A proposed five-story mixed-use building on the slope of Jones Hill received predominantly positive reviews in public comments submitted to the city this fall. The 233 Hancock St. project approved by the Boston Planning and Development Agency (BPDA) in October would bring 36 rental units and street-front gallery and retail space to a corner now occupied by auto shops.
In another endorsement of the development, the Meetinghouse Hill and Hancock Street civic associations both voted in support of the proposal.
Out of more than 70 comments submitted to the BPDA, some 60 neighbors, abutters, and nearby business owners said the project would bring needed investment in the area and contribute new workforce housing.
“To reiterate a point that has been stated many times, the current dilapidated property has been blighted for a generation, and it is to their great credit that the developers are hoping to turn this corner of our neighborhood around,” wrote Jonathan Lashley of Meetinghouse Hill Civic.
Along with the 36 residential rental units, the project would include 700 square feet of ground-floor retail space, 400 square feet of ground-floor gallery space, and 22 accessory off-street parking spaces in the building’s garage, which is accessible from Hancock Street. About 38 bicycles can be stored in a designated ground-floor area.
Those opposed — nine comments in total — primarily objected to the project’s density, size, and number of parking spaces.
“The size of the building and the architectural design do not fit into this neighborhood,” wrote abutter Charles Hulme, who was also distressed by new building designs across Dorchester that he considers too modern or blocky. “If the proposed design of 233 Hancock St. is approved, it will totally block any cool sea breeze that I have enjoyed for my whole life,” he wrote. “It will also effect [sic] the amount of sunlight and privacy that I am accustomed to. Is this the future of Dorchester, to build tall, square buildings with very little architectural appeal? I hope not.”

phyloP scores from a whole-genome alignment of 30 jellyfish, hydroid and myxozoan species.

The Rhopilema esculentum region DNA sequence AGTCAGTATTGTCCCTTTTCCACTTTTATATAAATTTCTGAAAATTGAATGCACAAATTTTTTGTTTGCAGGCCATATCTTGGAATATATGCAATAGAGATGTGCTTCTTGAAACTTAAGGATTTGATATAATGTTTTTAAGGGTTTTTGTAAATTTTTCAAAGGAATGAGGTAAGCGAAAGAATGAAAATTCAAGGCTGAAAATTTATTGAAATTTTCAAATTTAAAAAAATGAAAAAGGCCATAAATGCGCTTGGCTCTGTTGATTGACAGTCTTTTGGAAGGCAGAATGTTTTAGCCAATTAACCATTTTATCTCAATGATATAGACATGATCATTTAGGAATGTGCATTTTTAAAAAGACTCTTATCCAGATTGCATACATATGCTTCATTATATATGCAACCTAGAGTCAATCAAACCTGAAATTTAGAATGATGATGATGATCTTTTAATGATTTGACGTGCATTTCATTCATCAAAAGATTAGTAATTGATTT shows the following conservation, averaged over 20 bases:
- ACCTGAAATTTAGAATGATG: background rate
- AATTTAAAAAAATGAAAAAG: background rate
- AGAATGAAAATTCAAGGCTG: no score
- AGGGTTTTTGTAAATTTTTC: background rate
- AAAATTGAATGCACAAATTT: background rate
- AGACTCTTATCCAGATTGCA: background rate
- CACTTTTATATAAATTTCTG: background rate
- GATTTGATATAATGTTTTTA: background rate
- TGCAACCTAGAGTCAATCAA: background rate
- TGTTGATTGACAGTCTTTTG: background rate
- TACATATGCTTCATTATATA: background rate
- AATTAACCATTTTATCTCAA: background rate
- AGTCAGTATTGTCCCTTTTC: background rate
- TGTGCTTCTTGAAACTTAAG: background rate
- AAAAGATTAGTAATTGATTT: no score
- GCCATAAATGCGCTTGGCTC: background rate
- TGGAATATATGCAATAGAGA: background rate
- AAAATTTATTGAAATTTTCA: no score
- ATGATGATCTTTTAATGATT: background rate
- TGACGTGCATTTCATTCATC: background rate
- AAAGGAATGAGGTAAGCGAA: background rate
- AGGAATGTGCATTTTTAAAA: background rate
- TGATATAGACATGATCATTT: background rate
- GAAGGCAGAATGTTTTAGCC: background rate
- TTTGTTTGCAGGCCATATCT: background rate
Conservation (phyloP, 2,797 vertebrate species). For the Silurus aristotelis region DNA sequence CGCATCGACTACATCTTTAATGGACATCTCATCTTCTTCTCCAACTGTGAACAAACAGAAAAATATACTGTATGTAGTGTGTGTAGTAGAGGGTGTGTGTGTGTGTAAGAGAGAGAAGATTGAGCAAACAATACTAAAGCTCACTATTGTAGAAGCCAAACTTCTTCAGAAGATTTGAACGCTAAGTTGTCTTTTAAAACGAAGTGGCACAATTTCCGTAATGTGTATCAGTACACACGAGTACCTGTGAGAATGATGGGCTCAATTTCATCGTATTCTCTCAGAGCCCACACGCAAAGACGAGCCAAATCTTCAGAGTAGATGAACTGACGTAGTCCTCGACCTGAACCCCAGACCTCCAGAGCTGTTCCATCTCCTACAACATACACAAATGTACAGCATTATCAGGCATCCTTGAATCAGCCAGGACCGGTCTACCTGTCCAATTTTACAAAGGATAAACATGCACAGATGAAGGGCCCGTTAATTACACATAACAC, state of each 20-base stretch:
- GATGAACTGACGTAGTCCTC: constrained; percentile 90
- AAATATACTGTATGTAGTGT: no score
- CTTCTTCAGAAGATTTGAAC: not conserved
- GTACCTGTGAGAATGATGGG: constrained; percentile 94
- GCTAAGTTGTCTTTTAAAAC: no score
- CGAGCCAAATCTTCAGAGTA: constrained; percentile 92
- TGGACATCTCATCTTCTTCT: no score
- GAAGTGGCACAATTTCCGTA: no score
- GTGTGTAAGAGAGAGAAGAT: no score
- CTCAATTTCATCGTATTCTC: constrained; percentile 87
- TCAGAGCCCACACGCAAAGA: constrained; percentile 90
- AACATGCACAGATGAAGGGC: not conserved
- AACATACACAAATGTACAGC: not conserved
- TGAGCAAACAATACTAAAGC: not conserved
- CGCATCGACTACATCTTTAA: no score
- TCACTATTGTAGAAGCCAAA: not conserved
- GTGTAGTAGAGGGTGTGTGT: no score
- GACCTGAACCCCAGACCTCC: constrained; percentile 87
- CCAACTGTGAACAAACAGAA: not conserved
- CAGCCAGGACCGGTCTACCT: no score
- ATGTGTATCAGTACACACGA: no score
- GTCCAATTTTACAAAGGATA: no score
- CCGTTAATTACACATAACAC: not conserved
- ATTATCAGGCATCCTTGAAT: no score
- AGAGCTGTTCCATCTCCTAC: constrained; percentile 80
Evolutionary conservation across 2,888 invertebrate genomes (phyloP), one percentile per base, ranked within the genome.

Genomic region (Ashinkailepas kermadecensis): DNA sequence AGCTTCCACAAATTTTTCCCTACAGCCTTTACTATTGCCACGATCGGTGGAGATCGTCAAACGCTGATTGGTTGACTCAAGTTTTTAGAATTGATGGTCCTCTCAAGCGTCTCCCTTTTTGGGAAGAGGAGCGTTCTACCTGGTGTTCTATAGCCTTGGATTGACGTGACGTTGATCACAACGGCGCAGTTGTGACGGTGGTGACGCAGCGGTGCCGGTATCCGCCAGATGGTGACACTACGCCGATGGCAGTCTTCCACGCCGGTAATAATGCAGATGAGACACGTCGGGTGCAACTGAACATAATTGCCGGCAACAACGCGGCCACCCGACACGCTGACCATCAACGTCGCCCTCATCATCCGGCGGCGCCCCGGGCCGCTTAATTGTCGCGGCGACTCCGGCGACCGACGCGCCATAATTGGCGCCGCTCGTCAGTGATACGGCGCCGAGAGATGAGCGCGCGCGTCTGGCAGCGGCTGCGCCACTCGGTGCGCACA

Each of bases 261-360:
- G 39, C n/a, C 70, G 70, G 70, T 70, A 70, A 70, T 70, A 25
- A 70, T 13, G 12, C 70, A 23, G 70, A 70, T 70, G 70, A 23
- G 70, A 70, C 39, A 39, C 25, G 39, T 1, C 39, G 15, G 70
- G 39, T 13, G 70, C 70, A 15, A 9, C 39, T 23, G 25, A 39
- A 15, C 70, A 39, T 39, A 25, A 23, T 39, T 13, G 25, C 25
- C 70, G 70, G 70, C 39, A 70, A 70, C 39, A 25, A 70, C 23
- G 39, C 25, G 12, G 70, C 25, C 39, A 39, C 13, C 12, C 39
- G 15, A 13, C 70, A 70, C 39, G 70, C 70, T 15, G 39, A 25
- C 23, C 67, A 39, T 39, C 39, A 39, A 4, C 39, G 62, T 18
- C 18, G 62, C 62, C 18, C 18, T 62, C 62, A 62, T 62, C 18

Five units are designated as affordable units for households earning between 80 percent and 120 percent of the area median income, or about $50,000 to $100,000 in annual income.
Janet Jones of the Dorchester/Roxbury Labor Committee called the project “ill-conceived and in no way provides for the needs of our neighborhood.” She said the area needs more “stable housing with many more affordable housing units.”
Commenters were split on the amount of parking that would be adequate. Some said there should be a one-to-one ratio while others noted there were often available spots along the stretch and the site is near enough walk to the Savin Hill or Fields Corner T stations.
“I commend the development team for their willingness to bring change to the area,” wrote Vivian Girard, who owns the home.stead bakery and cafe with his wife. “Although I would favor more housing — especially more affordable units — and less parking, the building as it was presented appears of the proper scale and purpose for that street.”